Quigley: Why an all-wireless NBN is pointless

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Quigley: Why an all-wireless NBN is pointless

Commercial return a hot topic.

An all-wireless NBN would require five times the total number of mobile cell sites in Australia today to achieve a committed information rate of 5 Mbps, according to "saturday afternoon" calculations by NBN Co.

NBN Co chief Mike Quigley used his brief appearance at the CommsDay summit in Sydney today to attempt to dispel some of the myths and misquotes on the feasibility of different options for the network rollout.

After spending the past few months dispelling suggestions of a move into layer three, today Quigley dismissed the prospect that the NBN could be built using wireless for last-mile access.

Quigley presented a scenario ("we did some sums for fun on a saturday afternoon") in which a wireless NBN would operate on a contention ratio of 5:1 - business grade - and where NBN Co would have access to the entire spectrum allocation to be vacated in the analogue-to-digital TV switchover - known as 'the digital dividend'.

"To get a committed rate of 5 Mbps, you would need 80,000 cell sites," Quigley said.

"We have 16,000 today so we'd need to multiply today's wireless networks by five to get a committed information rate of 5 Mbps to 60 percent of premises.

"And of course if you have 80,000 cell sites around the country, what do you connect them up with? Fibre. So you still need ubiquitous fibre."

In contrast, NBN Co would deliver speeds of 100 Mbps to 90 percent of homes via fibre.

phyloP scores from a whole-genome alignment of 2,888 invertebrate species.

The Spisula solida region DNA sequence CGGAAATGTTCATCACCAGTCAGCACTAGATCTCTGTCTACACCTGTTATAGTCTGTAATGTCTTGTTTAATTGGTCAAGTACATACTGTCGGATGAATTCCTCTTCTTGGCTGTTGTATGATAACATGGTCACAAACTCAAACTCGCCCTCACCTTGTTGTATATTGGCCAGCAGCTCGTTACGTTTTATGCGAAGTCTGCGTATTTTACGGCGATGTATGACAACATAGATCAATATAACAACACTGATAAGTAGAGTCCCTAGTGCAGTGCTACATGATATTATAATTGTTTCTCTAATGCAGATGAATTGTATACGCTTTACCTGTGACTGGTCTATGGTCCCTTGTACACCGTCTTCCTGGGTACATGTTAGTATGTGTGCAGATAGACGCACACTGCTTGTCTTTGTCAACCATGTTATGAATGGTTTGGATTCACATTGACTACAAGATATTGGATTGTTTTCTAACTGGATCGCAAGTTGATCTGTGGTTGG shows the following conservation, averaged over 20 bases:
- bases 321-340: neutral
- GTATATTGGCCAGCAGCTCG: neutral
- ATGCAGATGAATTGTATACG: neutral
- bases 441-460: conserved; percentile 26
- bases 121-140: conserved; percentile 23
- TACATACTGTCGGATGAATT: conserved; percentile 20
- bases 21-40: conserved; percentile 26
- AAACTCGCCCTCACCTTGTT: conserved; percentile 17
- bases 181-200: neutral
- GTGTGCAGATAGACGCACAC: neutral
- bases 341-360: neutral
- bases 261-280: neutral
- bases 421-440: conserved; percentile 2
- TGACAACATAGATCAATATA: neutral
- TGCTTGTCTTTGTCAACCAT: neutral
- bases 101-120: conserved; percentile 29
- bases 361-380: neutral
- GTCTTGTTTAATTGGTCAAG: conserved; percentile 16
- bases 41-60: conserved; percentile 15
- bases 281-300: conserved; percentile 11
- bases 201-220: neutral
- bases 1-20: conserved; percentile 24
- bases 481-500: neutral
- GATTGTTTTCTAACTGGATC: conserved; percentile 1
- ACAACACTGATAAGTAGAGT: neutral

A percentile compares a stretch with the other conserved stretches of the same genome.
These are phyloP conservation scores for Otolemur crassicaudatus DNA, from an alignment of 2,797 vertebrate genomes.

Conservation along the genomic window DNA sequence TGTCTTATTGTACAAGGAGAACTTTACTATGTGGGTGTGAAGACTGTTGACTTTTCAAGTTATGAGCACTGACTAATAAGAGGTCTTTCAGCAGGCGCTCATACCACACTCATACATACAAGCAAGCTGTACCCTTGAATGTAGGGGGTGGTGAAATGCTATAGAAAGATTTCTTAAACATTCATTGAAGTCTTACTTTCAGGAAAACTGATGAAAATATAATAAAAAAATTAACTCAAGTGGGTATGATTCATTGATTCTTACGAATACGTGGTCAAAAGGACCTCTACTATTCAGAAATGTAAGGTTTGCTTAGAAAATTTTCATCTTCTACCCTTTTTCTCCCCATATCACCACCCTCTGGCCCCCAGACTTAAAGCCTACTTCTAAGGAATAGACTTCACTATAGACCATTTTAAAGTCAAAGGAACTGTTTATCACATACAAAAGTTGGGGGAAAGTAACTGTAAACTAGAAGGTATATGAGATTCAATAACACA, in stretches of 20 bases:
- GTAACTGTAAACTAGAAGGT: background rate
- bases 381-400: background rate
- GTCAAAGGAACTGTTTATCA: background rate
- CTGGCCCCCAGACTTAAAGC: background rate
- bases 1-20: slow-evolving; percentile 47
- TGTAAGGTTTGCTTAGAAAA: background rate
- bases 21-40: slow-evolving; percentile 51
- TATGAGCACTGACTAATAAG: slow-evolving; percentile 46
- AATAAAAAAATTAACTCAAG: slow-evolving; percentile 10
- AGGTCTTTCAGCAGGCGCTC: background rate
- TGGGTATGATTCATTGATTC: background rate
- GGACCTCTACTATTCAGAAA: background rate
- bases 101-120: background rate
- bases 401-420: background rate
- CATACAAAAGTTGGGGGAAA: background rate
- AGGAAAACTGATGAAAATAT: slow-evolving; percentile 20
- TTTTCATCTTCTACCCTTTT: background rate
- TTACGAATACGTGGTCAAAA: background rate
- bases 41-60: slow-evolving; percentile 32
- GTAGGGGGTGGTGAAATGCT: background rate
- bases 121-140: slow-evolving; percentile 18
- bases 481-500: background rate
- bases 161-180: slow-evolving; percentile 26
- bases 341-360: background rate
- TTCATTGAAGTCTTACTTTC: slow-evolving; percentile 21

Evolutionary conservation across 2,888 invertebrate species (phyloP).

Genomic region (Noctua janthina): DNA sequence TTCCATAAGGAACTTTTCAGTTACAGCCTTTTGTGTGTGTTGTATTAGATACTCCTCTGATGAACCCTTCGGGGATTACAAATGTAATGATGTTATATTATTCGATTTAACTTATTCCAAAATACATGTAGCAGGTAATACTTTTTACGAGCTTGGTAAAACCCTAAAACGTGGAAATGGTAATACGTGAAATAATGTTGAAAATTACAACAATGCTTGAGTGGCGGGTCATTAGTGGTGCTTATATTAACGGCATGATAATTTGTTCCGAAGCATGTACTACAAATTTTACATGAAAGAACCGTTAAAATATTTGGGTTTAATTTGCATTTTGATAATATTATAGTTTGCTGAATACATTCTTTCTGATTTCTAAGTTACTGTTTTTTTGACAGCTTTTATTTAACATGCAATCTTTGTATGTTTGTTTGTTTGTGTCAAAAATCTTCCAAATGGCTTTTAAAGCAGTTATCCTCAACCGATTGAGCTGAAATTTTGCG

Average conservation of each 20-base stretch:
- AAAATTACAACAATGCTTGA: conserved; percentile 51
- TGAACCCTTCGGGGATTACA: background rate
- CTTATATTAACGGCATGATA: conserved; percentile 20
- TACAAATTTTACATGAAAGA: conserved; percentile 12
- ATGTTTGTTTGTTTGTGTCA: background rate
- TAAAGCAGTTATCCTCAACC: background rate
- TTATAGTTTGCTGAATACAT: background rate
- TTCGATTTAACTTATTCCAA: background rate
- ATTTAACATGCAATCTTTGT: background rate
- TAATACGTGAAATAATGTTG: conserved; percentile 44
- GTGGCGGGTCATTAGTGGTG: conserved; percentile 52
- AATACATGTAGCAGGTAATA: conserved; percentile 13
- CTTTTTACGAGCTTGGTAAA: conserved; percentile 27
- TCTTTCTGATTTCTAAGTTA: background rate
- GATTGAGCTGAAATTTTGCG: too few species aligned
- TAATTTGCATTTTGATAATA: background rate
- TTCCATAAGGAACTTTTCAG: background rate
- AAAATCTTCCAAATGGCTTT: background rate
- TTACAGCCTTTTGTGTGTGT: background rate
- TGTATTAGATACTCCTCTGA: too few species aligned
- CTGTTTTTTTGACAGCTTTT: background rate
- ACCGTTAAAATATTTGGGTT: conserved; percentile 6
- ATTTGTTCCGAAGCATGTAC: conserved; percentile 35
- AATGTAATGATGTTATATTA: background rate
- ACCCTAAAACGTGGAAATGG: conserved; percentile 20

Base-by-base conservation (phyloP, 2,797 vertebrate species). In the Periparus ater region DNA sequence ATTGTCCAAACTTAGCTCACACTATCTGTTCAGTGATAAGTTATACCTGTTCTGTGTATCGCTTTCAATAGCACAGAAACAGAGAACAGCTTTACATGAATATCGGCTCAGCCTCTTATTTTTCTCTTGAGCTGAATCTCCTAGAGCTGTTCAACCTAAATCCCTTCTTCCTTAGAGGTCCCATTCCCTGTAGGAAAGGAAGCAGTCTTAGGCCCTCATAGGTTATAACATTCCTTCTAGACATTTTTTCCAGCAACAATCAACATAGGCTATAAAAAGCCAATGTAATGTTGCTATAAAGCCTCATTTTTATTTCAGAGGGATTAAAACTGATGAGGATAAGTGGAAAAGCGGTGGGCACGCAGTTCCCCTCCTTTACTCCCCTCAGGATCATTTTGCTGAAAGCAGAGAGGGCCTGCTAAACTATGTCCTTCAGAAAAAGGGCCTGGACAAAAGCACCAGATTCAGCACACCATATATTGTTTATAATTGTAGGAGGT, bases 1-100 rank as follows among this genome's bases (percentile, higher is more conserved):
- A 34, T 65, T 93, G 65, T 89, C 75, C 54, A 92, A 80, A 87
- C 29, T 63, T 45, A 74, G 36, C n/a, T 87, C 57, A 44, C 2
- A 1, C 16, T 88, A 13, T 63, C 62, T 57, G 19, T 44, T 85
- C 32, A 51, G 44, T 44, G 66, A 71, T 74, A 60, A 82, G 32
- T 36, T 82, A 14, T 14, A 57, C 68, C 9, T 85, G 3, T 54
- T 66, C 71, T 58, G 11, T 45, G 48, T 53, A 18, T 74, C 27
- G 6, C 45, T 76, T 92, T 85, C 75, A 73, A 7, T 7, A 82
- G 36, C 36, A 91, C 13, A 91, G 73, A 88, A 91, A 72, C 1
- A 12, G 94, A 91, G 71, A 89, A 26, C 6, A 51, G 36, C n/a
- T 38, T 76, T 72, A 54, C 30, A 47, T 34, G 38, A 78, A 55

"It's no accident that fibre-to-the-premises is happening on a worldwide basis," Quigley said.

No returns

Quigley also addressed reports on the back of his appearance in front of the NBN Senate Select Committee last week that suggested the NBN would achieve no commercial return for up to 30 years.

"The suggestion that we won't generate a return for 30 years is wrong," Quigley said.

"We will generate a positive return on our costs - that is, be EBITDA positive - before the end of the construction period. We'll recover yearly costs including capital expenditure - become net income positive - a few years after that.

"We'll also be building the project so we repay the Government's equity contribution within the normal life of a telecommunications project - that is, a 20 to 30 year period I think."

That suggestion was later disputed by Pipe Networks chief Bevan Slattery who believed a commercial return was out of the question if the network ended up costing in the region of $43 billion.

"In Australia you can't get a commercial return on building out a $43 billion network. You can't do it," Slattery said.

"Don't play cute, generate spin or bulls--t. Trying to draw out a 30-year payback period, whatever, that's not a commercial return."

Slattery believed such a realisation could force the Government to back away from its commitments for the network, including that it would reach 90 percent of homes with fibre, and also over proposed ownership regimes.

"If [the Government] proceeds with NBN regardless, I don't know if we'll get to the 90 percent. When this thing is not paying out I think that will be a problem," Slattery said.

"The Government ownership of NBN Co could also be 100 percent - prepare yourself for that. I also don't think they will sell out their stake in NBN Co because [the buyer] could not get a commercial return."

The summit continues today.

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